6.033 2012 Design Project 2
I. Due Dates and Deliverables
You will be working on the second design project in teams of three
students who share the same recitation instructor. There are four
deliverables for this design project:
- A list of team members emailed to your TA by April 12, 2012.
- One copy of a design proposal (not exceeding 1,200 words),
due at 5pm on April 26, 2012.
- One copy of a design report (not exceeding 5,000 words),
due at 5pm on May 10, 2012.
- A five-minute in-recitation presentation, on May 15, 2012.
In consultation with the chair of the faculty we have determined
that the assignment follows the spirit of the end-of-term rules.
All deliverables should be submitted via the online submission site.
As with real life system designs, 6.033 design projects are
under-specified, and it is your job to complete the specification in
a sensible way given the overall requirements of the project. As with
designs in practice, the specifications often need some adjustment as
the design is fleshed out. We recommend that you start early so that
you can evolve your design over time. A good design is likely to take
more than just a few days to put together.
II. The Problem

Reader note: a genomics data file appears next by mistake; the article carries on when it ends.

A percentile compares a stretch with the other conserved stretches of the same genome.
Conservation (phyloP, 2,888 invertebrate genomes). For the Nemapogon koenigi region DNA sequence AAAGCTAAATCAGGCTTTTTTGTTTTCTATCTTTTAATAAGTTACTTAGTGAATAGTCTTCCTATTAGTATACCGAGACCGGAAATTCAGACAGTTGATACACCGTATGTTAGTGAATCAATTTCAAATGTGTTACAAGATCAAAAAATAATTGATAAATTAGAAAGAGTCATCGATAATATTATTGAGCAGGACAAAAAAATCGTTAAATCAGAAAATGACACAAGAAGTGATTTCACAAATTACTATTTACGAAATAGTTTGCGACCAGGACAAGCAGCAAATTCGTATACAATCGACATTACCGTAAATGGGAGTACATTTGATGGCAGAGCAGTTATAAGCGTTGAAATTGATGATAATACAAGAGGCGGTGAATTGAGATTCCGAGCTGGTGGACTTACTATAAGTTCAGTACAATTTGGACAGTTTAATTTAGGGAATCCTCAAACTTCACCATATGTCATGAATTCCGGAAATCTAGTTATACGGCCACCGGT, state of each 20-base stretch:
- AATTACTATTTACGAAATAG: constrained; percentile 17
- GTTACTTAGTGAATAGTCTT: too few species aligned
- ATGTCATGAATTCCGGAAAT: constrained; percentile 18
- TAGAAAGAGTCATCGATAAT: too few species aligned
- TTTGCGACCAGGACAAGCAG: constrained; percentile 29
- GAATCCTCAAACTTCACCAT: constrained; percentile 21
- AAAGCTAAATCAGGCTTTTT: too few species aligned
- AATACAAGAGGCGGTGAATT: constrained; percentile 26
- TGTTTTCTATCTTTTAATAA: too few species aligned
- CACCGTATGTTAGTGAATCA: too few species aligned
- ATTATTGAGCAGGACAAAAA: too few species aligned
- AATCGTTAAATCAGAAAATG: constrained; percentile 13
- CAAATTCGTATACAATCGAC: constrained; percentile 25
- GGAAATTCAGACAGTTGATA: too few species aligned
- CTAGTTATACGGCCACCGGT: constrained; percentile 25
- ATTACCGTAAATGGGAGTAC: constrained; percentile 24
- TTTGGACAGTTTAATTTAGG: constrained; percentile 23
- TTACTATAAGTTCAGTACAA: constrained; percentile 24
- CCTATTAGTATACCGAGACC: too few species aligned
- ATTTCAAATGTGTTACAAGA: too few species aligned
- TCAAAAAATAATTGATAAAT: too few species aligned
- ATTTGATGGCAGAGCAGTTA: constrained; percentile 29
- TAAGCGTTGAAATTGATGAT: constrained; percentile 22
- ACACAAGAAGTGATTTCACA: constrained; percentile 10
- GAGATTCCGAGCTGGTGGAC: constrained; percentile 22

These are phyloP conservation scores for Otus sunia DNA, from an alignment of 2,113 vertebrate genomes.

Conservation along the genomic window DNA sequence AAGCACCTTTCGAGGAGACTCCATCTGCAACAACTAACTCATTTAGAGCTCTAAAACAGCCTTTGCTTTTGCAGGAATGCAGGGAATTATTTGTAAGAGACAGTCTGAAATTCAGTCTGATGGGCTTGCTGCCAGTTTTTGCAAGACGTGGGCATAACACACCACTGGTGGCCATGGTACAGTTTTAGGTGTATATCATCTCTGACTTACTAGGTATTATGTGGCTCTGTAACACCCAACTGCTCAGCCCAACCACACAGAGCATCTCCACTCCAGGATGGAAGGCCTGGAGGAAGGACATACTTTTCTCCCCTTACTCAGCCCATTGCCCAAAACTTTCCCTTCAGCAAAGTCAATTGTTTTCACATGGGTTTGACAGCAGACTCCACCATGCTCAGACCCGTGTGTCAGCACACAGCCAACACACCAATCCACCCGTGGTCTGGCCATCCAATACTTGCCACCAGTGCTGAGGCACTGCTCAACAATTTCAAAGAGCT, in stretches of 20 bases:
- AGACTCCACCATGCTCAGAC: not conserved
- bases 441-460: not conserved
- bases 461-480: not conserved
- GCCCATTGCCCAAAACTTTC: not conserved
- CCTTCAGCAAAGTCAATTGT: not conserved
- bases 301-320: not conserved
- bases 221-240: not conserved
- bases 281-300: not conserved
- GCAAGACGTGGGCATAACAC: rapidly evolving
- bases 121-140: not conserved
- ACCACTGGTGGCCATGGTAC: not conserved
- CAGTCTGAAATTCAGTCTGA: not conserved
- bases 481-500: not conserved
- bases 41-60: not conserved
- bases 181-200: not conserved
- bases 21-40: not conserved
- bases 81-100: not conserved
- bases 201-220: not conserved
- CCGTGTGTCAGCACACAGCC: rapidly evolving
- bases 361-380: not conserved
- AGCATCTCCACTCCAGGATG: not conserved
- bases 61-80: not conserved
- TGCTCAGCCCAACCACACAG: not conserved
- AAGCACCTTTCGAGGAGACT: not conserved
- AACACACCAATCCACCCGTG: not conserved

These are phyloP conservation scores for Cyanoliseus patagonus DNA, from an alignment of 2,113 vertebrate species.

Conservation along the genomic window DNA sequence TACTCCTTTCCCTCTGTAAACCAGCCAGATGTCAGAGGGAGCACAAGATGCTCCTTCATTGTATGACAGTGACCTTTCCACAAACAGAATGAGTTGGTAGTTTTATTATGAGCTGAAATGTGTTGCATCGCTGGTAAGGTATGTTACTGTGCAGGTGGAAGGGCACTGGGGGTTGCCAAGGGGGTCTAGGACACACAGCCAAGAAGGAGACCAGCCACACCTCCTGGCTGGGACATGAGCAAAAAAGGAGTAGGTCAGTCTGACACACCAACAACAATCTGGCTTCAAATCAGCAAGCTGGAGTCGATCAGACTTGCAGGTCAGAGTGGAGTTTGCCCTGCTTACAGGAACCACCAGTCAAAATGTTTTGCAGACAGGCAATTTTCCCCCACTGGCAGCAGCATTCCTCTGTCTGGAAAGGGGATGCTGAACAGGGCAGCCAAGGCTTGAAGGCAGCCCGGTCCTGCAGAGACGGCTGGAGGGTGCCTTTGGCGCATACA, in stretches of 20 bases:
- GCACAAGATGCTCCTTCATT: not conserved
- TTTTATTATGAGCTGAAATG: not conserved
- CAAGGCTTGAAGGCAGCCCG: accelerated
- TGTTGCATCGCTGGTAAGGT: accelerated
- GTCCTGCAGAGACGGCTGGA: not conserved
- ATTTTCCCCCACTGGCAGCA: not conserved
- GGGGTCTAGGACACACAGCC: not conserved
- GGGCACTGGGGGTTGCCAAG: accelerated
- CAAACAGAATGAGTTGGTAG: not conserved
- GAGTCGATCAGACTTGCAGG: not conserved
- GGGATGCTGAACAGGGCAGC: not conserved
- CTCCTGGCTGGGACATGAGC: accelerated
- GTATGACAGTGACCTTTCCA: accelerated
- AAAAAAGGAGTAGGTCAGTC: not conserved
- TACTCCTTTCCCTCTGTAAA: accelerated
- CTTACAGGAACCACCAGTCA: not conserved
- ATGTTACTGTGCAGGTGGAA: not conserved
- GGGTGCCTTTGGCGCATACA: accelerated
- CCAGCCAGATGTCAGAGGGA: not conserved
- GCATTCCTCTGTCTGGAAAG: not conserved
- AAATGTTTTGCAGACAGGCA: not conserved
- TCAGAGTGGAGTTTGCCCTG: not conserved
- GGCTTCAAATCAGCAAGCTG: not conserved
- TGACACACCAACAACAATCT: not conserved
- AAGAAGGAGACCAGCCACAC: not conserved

Ben Bitdiddle is collaborating with several of his friends on a paper for
a class (similar to the DP2 report that your team is putting together).
He wants to build a peer-to-peer text editor in which he and his group
members can edit the paper at the same time, without relying on a central
server (such as in Google Docs). Ben and his friends often use laptops
without internet access, and they don't like relying on Athena, so they
would like to come up with a design that allows disconnected operation
and does not require a central server. One particular scenario that Ben
and his friends want to support is being able to sit together along the
Charles River, without internet access, but still be able to collaborate
on editing the same document when their laptops can communicate.
Ben expects many group members to make changes while offline. It may
be the case that two group members make conflicting changes to the
same sentence, in which case the editor should ask the user for help
in merging these changes. However, in cases when the changes are not
in conflict with one another, Ben would like the text editor to merge
them automatically, without any manual input from the user. Moreover,
once a user resolves a conflict, other users should not need to resolve
the same conflict again.
At some point Ben thinks that he has a final version of the paper ready
for submission. He wants to double-check that the paper he submits
reflects everyone's latest changes. To help all group members to agree on
a single version of the document to submit, the text editor should allow
Ben to commit a certain version of the document (for example, the one
that Ben is going to submit on the group's behalf to the course staff).
If there were some changes to the paper on a group member's computer,
which Ben did not see before initiating his commit, Ben's commit should